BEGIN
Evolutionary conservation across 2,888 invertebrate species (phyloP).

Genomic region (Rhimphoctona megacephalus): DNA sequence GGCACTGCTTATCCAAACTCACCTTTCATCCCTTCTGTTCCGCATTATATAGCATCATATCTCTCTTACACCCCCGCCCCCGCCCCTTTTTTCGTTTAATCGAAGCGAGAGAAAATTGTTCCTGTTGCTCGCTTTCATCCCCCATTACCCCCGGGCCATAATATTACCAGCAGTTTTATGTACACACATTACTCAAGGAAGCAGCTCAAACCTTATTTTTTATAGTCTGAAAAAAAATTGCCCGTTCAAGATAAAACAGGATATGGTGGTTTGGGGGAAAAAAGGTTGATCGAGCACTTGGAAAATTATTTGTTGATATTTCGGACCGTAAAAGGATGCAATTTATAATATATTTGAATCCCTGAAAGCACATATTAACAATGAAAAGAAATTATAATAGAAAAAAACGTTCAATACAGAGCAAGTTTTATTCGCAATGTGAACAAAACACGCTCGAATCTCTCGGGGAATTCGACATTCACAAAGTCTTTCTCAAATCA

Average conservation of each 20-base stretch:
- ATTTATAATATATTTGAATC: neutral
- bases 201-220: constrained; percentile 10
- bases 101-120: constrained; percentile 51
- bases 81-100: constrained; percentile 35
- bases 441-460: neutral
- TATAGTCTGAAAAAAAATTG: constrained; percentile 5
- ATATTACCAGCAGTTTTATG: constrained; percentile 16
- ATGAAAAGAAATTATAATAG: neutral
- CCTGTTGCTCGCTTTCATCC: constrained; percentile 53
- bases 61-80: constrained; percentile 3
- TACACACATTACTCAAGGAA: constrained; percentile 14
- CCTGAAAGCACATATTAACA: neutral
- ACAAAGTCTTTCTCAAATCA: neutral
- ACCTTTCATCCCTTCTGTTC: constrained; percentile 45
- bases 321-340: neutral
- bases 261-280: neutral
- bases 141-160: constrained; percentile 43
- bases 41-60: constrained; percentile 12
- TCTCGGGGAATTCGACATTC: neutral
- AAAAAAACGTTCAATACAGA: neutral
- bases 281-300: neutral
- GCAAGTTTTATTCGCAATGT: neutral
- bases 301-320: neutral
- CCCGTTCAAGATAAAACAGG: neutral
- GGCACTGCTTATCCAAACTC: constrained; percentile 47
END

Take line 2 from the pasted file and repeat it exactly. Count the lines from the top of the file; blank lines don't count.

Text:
Genomic region (Rhimphoctona megacephalus): DNA sequence GGCACTGCTTATCCAAACTCACCTTTCATCCCTTCTGTTCCGCATTATATAGCATCATATCTCTCTTACACCCCCGCCCCCGCCCCTTTTTTCGTTTAATCGAAGCGAGAGAAAATTGTTCCTGTTGCTCGCTTTCATCCCCCATTACCCCCGGGCCATAATATTACCAGCAGTTTTATGTACACACATTACTCAAGGAAGCAGCTCAAACCTTATTTTTTATAGTCTGAAAAAAAATTGCCCGTTCAAGATAAAACAGGATATGGTGGTTTGGGGGAAAAAAGGTTGATCGAGCACTTGGAAAATTATTTGTTGATATTTCGGACCGTAAAAGGATGCAATTTATAATATATTTGAATCCCTGAAAGCACATATTAACAATGAAAAGAAATTATAATAGAAAAAAACGTTCAATACAGAGCAAGTTTTATTCGCAATGTGAACAAAACACGCTCGAATCTCTCGGGGAATTCGACATTCACAAAGTCTTTCTCAAATCA